Recently in Work & Family Category
The mainstream media loves to talk about "work-family balance." It tells personal stories about how hard it is to juggle deadlines and suppertimes, but rarely asks why that balance is so hard, and how it can be changed. Often, motherhood is when today’s young women first face serious job discrimination and the biases against mothers that are built into American culture, family policy and many marriages.
This inter-generational panel discussion seeks to shed light on discrimination against mothers in the workplace and focus on what can be done to change things for the better. The discussion is moderated by E.J. Graff, WSRC Resident Scholar, and participants include Dana Gershengorn, Neena Pathak (’08) and Mothers Movement Online editor Judith Stadtman Tucker.
Working While Mother: What they don’t tell you…and should
May 8, 2008, 12:30-2:00 PM
For information, please contact Lisa
Lynch, 781.736.8102 or email@example.com
On February 13, the Senate Health, Education, Labor, and Pensions Subcommittee on Children and Families held a hearing on the past success and future challenges of the Family and Medical Leave Act. A report from The Source newsletter (published by Women's Policy, Inc., a non-profit organization that tracks women's issues in Congress) highlights testimony by Senator Christopher Dodd (D-CT), Victoria Lipnic of the Department of Labor, Deborah Ness of the National Partnership for Women and Families, and Katheryn Elliot on behalf of the Society for Human Resources Management, a business-friendly professional association.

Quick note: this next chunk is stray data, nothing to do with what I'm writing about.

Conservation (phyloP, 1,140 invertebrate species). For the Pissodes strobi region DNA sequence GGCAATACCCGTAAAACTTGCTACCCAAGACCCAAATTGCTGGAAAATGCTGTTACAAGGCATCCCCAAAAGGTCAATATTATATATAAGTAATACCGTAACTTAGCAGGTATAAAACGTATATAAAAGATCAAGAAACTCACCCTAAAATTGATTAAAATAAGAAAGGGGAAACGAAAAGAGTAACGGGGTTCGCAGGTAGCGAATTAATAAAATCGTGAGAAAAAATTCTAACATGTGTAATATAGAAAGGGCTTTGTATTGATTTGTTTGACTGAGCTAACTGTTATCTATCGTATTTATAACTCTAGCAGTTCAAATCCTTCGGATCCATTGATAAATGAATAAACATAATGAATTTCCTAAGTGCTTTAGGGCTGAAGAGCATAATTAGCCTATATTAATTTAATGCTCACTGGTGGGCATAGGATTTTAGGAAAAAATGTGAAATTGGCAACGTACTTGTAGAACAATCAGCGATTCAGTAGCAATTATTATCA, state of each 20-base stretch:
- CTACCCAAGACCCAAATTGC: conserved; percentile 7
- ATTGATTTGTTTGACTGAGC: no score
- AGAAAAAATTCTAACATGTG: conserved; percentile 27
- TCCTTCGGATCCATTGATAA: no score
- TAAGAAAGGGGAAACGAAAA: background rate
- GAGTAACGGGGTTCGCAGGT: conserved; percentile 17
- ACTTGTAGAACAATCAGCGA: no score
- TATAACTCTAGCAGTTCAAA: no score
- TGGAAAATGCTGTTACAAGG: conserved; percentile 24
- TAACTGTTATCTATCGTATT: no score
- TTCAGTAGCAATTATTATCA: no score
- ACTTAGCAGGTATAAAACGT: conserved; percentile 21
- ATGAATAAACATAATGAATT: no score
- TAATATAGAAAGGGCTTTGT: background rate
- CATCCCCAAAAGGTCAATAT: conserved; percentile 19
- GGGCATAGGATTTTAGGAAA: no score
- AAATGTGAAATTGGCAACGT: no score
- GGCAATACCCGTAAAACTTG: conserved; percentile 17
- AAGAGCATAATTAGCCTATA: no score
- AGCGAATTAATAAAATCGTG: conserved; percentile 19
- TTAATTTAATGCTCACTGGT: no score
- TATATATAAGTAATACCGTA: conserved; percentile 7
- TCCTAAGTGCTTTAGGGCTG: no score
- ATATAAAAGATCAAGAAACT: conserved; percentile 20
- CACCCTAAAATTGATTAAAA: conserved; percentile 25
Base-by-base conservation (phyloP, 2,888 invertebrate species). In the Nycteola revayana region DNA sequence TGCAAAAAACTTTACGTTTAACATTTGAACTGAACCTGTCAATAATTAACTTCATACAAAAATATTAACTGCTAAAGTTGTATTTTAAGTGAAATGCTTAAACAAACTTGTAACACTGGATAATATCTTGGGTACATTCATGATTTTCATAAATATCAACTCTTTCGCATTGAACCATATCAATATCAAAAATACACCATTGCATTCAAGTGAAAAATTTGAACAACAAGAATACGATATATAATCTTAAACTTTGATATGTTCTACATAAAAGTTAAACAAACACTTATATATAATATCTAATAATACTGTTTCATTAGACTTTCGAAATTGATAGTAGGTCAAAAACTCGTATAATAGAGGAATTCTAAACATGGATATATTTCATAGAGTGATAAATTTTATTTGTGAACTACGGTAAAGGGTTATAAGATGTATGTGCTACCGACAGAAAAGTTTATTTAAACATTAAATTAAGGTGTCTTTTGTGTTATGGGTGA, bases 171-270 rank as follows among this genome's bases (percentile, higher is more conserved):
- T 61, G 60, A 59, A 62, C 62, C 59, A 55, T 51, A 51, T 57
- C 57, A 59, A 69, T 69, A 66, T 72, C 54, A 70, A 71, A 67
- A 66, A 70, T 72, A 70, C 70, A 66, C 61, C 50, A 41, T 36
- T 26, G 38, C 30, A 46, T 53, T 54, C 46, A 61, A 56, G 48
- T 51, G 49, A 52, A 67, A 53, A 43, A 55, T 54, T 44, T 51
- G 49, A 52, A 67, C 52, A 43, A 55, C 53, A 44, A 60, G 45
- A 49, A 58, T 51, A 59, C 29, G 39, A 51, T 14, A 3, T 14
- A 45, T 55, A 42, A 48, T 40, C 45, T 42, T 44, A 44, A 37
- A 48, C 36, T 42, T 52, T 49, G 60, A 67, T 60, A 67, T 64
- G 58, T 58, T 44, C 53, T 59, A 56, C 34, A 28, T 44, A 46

Find out about the family tax credits available in your state.
The January issue of the Sloan Work and Family Research
Network newsletter includes a full-length
interview with Ellen Bravo, author of Taking
On The Big Boys and former director of 9to5
National Association of Working Women. It's a nice complement to the MMO's August
2007 interview with the author. For example, when asked how to develop more
equality between men and women at home, Bravo responds:
I have a saying: "Housework is work to be done by those that live in the house." It’s not mom’s work that others do or don’t help her with. More men would be involved in the home if they weren’t punished for it at work, so we need to change workplace policies. Secondly, assuming that men acknowledge women’s equality, it needs to be clear that men and women are not equal if the work done at home isn’t equal. This doesn’t just refer to chores, it also refers to thinking, analyzing, and arranging. There also must be an acceptance that both jobs are important and that the man’s job doesn’t take precedence.
The Sloan Work and Family Research
Network was established to support research and
teaching, promote best practices at the workplace, and inform state policy on
issues that affect the lives of working families and the places where they